The last of my NetGalley books published in May that I’ll get read in May, and ever such a good one – another non-fiction book after a spate of novels, and absorbing, moving and full of information. This would be a good companion piece to Sheila Gear’s “Foula” as well as Peter Jamieson’s “Letters on Shetland“, and indeed Munro visits Foula in this book, as well as spending time on mainland Shetland and various others of the islands.

Catherine Munro – “The Ponies at the Edge of the World: A Story of Hope and Belonging in Shetland”

(27 April 2022)

I felt the presence of time, the ancient breed of sheep roaming the hills, the people who nurture and understand them, the birds, ocean and seals, eternal, ordinary and magical. I noticed my body and the feeling of flow between me and the surrounding world, a surprising lack of tension.

I’m counting this as a travel book rather than a nature book as such, as it’s steeped in both the human social atmosphere of the Shetlands and the animal and bird life. It is full of the author’s life and reactions, too, but that felt natural and not forced or inserted at the demand of an editor, and her careful thinking and teasing apart of her own thoughts and what she’d told by others is intelligent and well done.

Munro was living an almost hand-to-mouth existence in Scotland, in precarious employment but yearning for nature and open spaces, when she managed to secure a funded PhD place to study animal domestication, specifically of Shetland ponies, in the Shetland Isles. Off she and her husband go (especially after reading “Snow Widows”, I liked the theme that her supportive husband followed her on her research journey) and settle in to a small house in a tiny community, digging in and working out how to exist there amongst the close-knit community and learning about the lives of the pony breeders and their charges.

I have to say here that I am particularly impressed that Munro managed to get a PhD and this book out of her year in Shetland; working with doctoral students, the time and other pressures are immense (and, indeed, she discusses this when starting a family but not getting any time off) and it’s astounding to have produced both!

We meet other wildlife as well as the ponies, including an orphaned lamb she rescues and the bird life of the islands. It’s all beautifully described, dialect words mixing with scientific ones naturally and authentically. The landscapes and weather are also superbly described and then we come to her fellow-islanders, respected and admired, their personalities drawn and their relationships with their animals carefully and considerately unpicked.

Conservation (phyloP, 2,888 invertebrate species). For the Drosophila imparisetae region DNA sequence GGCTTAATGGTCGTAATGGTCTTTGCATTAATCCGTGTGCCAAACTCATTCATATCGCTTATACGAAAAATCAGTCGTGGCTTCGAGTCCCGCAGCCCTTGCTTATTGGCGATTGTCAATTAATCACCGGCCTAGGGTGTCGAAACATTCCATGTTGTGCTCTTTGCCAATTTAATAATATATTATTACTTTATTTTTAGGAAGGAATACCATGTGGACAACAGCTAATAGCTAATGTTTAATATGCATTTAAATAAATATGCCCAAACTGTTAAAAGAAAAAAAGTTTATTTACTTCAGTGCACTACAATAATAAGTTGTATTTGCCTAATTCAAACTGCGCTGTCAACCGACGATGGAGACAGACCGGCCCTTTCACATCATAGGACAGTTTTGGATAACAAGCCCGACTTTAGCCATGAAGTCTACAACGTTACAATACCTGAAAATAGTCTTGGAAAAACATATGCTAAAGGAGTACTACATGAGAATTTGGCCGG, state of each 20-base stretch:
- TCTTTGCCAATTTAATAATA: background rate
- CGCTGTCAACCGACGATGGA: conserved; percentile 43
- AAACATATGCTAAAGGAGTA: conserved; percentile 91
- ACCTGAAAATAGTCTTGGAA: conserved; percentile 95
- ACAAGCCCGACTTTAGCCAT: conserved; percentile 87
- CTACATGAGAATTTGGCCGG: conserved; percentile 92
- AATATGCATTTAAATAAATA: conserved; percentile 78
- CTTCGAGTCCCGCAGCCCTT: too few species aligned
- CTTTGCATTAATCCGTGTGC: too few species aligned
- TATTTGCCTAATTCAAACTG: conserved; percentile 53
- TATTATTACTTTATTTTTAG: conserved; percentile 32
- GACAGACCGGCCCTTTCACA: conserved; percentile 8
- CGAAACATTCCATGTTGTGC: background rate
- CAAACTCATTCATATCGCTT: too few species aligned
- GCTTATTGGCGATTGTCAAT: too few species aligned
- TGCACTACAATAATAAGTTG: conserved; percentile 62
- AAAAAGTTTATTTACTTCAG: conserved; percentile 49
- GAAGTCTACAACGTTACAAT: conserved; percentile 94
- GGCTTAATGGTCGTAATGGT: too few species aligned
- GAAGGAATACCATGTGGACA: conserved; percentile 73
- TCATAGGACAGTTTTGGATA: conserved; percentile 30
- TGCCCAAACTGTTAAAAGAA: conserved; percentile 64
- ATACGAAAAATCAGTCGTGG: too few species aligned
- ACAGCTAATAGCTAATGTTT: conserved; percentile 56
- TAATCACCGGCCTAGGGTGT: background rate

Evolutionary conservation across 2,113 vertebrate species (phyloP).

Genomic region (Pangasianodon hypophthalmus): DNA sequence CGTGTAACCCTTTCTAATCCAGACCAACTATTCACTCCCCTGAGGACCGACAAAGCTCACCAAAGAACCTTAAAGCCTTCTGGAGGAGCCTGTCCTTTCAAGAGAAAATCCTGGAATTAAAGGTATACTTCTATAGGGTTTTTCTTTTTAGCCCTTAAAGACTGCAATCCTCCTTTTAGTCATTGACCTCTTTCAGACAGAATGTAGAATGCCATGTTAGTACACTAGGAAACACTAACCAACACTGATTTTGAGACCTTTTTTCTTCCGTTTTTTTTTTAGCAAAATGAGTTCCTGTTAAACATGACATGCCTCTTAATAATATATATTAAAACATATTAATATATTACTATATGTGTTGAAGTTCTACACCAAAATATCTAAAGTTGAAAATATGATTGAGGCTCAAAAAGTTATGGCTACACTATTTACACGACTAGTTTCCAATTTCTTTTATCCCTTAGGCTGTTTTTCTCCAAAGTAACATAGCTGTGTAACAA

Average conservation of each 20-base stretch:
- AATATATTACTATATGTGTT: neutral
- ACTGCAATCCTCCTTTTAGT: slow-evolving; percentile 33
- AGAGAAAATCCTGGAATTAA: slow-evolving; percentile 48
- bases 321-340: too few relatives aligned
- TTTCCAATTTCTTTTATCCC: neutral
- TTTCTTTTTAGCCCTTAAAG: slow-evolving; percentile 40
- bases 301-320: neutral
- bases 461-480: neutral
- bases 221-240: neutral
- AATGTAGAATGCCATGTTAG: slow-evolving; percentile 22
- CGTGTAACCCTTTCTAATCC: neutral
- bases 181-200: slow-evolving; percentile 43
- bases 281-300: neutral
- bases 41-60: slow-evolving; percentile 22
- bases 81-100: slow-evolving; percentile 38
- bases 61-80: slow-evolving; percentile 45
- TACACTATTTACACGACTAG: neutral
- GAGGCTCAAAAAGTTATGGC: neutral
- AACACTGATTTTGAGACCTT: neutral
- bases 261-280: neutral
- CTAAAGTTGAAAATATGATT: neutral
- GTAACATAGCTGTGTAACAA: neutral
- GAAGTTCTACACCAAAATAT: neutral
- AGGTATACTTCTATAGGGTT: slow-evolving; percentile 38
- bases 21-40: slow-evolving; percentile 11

Munro’s central idea is that good, ideal domestication involves teaching the ponies how to interact positively with humans while retaining their own natural abilities and senses, letting them make their own decisions and learning from and with them. Shetlanders have strong ideas about what their animals are like, as a breed first, and then as individual studs, and Munro tries to describe how this happens and its deep value. Working with other people’s ponies, she gets an idea of how it works herself, too – the descriptions of her and others’ interactions with the ponies are moving and fascinating.

Going further, the landscape is seen as another actor in the interplay of humans, animals and the islands, and this is very plausible, each having an effect on the other two. Humans and animals are interwoven and back up each others’ attributes:

… across Shetland, island breeds are included as active participants in the stories of hard work and resourcefulness and tare so central to local identities. Connections between animals, history and contemporary life and closely interwoven in ways that are powerfully symbolic, but the shared attributes between people and animals inform and are informed by everyday embodied relationships with the animals they love.

There’s no call to action here, but a description of what works and a worry about what might happen if things move otherwise. It’s good to see changes and adaptations in the way Shetland ponies are used – for example, their innate good relationship with children and vulnerable people makes them ideal therapeutic animals – which might secure their future.

I should probably add a content warning for pregnancy loss here as there is a fair bit of detail, although it’s not a sad book as such when seen overall. And Munro derives a lot of healing from the places she stays in Shetland, again in a natural and authentic way: even when she’s visiting sacred sites and monuments, it’s more matter-of-fact than woo, an acknowledgement of special, “thin” places in the world and the weight of history.

A lovely book I’m very glad I read.

Thank you to Ebury/Rider Publishing for selecting me to read this book via NetGalley in return for an honest review. “The Ponies at the Edge of the World” was published on 19 May 2022.